How Can We Know So Much About The Early Years And Yet Do So Little

rhamilton's picture

Compelling neurobiological and behavioural evidence points to events occurring between conception and 6 years of age as key determinants of human brain development. During these early years many external stimuli, sights, sounds, touch, food, effect the brain for life with lasting impacts on the child’s development, behaviour, school performance and vulnerability to various diseases. Coordinated science-based national clinical programs, in Sweden and Cuba for example, have shown that the deficiencies resulting from deficient shaping of a child’s development in those early years can be ameliorated or totally reversed. Unfortunately many wealthy countries, including Canada lag far behind in dealing with this major societal problem. More than a quarter of Canadian children reach school age with significant developmental deficiencies-scary stuff!

Might this website serve as an effective conduit to spur additional research and foster collaboration between scientists, advocates, health care professionals, educators, donor agencies and policy makers? How can cost effective care programs be mounted? What advise do Cuban and Swedish researchers and care givers offer?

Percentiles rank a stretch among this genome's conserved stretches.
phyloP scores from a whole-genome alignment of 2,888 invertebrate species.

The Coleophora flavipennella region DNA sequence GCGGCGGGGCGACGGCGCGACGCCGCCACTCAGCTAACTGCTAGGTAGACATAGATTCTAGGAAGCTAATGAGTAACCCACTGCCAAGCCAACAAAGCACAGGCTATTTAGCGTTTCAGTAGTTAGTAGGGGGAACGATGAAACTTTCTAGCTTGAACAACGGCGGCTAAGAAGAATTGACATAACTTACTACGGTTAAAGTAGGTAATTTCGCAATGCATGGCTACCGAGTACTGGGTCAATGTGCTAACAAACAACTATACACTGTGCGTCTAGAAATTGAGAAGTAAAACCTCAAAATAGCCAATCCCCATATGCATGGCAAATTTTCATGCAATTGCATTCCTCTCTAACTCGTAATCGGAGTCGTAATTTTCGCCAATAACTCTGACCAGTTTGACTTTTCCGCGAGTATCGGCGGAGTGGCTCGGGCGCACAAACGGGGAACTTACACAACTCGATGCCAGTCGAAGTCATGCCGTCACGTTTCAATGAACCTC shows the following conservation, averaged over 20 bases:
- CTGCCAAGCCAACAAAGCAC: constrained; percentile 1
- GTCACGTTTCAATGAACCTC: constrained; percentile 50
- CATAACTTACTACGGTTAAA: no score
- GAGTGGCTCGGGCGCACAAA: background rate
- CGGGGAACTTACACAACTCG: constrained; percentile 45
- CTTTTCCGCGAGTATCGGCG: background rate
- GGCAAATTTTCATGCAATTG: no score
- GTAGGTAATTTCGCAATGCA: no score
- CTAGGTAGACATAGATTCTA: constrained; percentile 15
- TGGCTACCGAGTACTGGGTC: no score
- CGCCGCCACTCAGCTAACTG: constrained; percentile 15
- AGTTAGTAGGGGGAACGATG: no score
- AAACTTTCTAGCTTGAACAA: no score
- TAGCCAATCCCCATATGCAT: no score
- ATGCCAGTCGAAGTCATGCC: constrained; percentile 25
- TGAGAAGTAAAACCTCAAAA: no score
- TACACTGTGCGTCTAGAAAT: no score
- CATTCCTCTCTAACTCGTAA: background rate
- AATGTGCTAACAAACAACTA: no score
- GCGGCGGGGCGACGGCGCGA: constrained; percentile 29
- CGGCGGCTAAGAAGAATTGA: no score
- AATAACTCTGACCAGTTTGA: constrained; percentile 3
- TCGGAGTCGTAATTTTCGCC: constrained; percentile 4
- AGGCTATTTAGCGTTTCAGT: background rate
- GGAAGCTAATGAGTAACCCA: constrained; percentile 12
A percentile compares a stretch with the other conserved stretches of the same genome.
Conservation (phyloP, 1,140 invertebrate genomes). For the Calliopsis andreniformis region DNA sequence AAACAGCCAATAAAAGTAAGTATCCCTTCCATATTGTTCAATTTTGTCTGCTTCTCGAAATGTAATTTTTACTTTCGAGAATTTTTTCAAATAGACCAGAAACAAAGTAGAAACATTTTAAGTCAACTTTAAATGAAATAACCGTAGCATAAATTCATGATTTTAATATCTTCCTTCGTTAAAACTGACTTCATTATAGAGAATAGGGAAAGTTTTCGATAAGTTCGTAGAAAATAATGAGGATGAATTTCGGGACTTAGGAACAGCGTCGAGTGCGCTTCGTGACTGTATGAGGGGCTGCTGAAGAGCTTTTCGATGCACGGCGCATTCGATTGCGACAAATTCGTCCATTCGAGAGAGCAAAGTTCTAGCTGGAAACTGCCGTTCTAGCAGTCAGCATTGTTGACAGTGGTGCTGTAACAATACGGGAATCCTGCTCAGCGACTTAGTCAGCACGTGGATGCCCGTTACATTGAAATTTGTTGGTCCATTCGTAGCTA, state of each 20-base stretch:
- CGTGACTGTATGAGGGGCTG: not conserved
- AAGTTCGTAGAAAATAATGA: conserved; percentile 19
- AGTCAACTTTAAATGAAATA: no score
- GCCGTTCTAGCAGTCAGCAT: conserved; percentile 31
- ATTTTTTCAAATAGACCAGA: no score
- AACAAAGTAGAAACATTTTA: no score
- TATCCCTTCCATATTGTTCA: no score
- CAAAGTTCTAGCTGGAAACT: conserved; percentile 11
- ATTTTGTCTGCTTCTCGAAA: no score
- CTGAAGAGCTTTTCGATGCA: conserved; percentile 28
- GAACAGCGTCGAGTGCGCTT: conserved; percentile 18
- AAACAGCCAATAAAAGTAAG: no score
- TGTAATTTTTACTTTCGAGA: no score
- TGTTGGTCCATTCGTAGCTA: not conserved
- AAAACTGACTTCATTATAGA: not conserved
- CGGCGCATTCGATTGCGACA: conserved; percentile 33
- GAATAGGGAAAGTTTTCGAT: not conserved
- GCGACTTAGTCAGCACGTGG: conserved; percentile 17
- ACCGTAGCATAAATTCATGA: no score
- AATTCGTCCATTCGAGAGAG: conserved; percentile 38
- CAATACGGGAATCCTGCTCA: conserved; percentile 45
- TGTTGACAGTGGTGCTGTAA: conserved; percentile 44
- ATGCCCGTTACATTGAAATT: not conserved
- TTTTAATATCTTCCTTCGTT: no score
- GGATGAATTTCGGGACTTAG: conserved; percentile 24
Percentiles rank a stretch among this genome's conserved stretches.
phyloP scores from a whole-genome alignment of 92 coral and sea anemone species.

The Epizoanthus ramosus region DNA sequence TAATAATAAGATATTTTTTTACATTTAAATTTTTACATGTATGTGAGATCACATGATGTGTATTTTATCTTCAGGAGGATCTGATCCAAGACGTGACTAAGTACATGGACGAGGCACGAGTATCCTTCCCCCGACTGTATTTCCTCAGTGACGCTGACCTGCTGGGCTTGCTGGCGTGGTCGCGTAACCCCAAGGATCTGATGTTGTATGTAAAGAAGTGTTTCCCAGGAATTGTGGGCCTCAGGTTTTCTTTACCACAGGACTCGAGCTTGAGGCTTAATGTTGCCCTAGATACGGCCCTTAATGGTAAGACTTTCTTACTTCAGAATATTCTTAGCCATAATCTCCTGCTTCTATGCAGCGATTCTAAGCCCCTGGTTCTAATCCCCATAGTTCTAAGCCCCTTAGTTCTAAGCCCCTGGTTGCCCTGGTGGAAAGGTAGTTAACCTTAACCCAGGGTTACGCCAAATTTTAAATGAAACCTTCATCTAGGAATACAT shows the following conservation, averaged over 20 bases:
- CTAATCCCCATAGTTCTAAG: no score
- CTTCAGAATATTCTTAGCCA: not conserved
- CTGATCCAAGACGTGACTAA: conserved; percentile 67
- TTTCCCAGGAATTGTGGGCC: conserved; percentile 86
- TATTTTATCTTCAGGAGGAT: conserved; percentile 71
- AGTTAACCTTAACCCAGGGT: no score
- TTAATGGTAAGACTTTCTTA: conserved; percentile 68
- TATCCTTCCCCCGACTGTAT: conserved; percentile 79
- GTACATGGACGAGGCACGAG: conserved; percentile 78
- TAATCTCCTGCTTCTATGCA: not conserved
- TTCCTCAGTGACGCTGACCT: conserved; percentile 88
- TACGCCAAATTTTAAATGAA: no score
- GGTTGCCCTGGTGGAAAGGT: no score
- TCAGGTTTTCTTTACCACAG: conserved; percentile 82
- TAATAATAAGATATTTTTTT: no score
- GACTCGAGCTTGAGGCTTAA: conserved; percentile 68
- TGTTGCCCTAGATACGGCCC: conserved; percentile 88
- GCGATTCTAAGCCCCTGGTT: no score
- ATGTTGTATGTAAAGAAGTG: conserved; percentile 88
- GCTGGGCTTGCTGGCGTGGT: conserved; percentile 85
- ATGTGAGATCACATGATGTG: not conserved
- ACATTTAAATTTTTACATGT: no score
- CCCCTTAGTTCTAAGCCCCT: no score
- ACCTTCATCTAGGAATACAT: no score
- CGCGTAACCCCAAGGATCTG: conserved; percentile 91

The journal of Paediatrics and Child Health recently (December 2009, Vol. 14 N010) published brief summaries of presentations made at a May 2009 Conference in Sackville, New Brunswick, Canada entitled “Putting Science into Action”. There are not comprehensive detailed papers but they provide a compelling look an urgent, very disturbing problem.

Richard Hamilton

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